TPWD to Deploy Materials for New Artificial Reef Site in Sabine

TPWD to Deploy Materials for New Artificial Reef Site in Sabine

SEA RIM STATE PARK — Texas Parks and Wildlife’s (TPWD) Artificial Reef Program, in partnership with the nonprofit organization Friends of Sabine Reef, is adding a fourth artificial reef site to the Sabine Pass area on June 27 and June 28.

This new 20-acre reef, named HI-54 Shallow, is approximately eight miles from the Sabine Pass jetty and 1.7 miles from the coastline of Sea Rim State Park. HI-54 Shallow will consist of artificial materials that will be deployed to help create a new artificial reef habitat for aquatic life as well as enhance fishing opportunities for saltwater anglers and divers along the Gulf of Mexico.

The Gulf of Mexico’s sea floor is mostly comprised of a vast, featureless plain of mud and sand, and lacks natural reefs or structures for marine animals and plants to settle upon. That’s where artificial reefs come into play. Artificial reefs are made up of structures and/or materials that have been placed to help support a vast array of natural reef-like communities.

The intentional deployment of artificial materials along the Texas Coast has occurred since the 1950s. However, it was not until the mid-1970s that materials were intentionally placed on the sea floor in the Gulf of Mexico to enhance and create marine habitats.

In 1975 and 1976, 12 obsolete World War II Liberty Ships were cleaned and intentionally “reefed” off Texas by the Texas Coastal and Marine Council. In 1989, the Texas Legislature passed the 1989 Artificial Reef Act, which provided guidance for planning and developing artificial reefs. A year later in 1990, TPWD’s Artificial Reef Program was officially established.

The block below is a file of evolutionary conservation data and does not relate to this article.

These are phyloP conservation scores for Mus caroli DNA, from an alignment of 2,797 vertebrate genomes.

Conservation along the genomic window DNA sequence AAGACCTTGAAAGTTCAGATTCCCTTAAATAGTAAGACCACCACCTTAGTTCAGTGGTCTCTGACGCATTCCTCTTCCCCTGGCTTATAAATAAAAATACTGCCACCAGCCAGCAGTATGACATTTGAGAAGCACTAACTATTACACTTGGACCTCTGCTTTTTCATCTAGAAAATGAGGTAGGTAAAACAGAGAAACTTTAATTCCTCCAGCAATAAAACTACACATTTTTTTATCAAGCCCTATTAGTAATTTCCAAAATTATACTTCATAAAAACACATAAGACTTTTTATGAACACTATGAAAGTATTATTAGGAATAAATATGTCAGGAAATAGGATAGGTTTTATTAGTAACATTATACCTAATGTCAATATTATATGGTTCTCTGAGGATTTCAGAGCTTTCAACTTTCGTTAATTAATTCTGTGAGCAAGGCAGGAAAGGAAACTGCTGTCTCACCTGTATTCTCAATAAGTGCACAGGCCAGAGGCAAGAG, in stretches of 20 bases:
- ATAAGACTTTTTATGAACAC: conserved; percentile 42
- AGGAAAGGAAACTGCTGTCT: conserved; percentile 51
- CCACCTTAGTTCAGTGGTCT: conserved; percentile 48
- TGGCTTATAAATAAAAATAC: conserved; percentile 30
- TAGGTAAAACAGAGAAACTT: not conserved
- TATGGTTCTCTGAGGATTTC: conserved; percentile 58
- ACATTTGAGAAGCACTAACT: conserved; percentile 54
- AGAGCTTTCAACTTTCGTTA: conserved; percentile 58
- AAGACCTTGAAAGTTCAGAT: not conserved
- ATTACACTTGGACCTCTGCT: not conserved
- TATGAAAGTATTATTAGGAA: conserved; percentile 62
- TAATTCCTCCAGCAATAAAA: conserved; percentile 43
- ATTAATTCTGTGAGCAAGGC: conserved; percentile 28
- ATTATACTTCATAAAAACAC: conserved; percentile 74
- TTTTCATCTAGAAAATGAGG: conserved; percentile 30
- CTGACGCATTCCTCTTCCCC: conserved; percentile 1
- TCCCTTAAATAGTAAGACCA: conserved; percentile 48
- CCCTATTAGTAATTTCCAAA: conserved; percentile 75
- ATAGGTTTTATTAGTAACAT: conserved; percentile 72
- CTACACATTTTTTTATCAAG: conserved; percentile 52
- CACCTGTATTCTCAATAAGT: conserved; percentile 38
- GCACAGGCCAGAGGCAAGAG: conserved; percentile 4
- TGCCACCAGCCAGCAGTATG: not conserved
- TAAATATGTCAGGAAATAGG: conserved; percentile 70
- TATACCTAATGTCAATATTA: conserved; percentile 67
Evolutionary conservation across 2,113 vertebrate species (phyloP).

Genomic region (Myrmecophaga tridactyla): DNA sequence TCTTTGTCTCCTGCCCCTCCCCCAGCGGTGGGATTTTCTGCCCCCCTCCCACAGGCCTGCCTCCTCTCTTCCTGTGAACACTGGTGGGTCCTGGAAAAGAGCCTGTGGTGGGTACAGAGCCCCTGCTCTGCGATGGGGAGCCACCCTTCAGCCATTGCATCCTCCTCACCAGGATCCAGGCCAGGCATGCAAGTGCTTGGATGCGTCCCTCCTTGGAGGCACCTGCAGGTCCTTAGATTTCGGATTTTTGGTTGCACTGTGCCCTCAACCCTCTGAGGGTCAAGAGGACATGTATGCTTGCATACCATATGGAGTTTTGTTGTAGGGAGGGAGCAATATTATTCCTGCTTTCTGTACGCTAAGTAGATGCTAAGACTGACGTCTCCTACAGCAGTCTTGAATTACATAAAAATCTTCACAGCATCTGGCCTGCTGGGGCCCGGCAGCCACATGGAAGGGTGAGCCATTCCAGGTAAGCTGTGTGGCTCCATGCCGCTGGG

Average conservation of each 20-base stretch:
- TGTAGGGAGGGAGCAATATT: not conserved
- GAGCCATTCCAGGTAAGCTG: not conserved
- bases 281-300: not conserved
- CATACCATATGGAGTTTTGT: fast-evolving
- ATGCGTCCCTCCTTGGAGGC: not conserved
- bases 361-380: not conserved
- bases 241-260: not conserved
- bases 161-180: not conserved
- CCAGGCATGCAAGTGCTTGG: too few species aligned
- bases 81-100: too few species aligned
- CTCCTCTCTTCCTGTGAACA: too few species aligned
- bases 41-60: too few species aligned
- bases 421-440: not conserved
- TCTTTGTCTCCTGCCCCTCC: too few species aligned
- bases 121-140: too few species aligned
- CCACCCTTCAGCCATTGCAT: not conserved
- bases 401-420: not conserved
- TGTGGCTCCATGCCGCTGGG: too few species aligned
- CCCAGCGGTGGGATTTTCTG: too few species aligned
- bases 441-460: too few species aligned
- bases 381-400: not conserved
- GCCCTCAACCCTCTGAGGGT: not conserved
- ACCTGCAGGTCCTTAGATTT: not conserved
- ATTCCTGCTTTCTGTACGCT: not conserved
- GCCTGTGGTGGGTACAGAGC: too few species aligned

The Artificial Reef Program focuses its deployment efforts on three types of materials:

1)    Decommissioned drilling rigs in the Rigs-to-Reefs Program.

2)    Highway bridge materials and other sources of concrete and heavy-gauge steel in the Nearshore Reefing Program.

3)    Large marine vessels in the Ships-to-Reefs Program.

All materials must meet federal and state guidelines for environmental safety and be free of contaminants.

Artificial reefs have historically been placed in aquatic environments: coastal, marine and freshwater to enhance the receiving ecosystems. These reefs boast numerous benefits, including:

  • Improving recruitment and spawning potential of reef associated species
  • Creating fishing and scuba diving opportunities for the public
  • Facilitating access and use by Texas recreational and commercial anglers
  • Potentially serving as conservation and mitigation tools by alleviating fishing and diving pressure on natural reefs
  • Reducing fishing efforts by attracting dispersed fishes
  • Producing new fish biomass

All of TPWD’s established reef sites are known to attract a variety of fish species, including red snapper, cobia, mackerel and sharks, that live within the reefs to feed and breed. HI-54 Shallow is located in shallow water (21 feet deep), and will also attract juvenile fish as well as various coastal fish species, such as spotted seatrout and red drum.

With a generous monetary donation from the Coastal Conservation Association and other partners’ donation of deployment materials, this new reef is focused on repurposing and reusing various outdated materials. The materials used to build the artificial reef site consist of obsolete concrete and metal pieces that would otherwise sit in a landfill, serving no purpose.

Instead, these supplies have been given a new life in hopes of becoming a new thriving sanctuary for aquatic plants and animals. Each piece of material has been thoroughly inspected to ensure it is clean and safe for the environment, is durable and stable, and is the proper design to attract various organisms. Creating artificial reef sites along the Texas coast is crucial to improving and enhancing the delicate marine life in the Gulf of Mexico.

For more information about TPWD’s Artificial Reef Program:

Additional photos can be found on the TPWD Flickr page.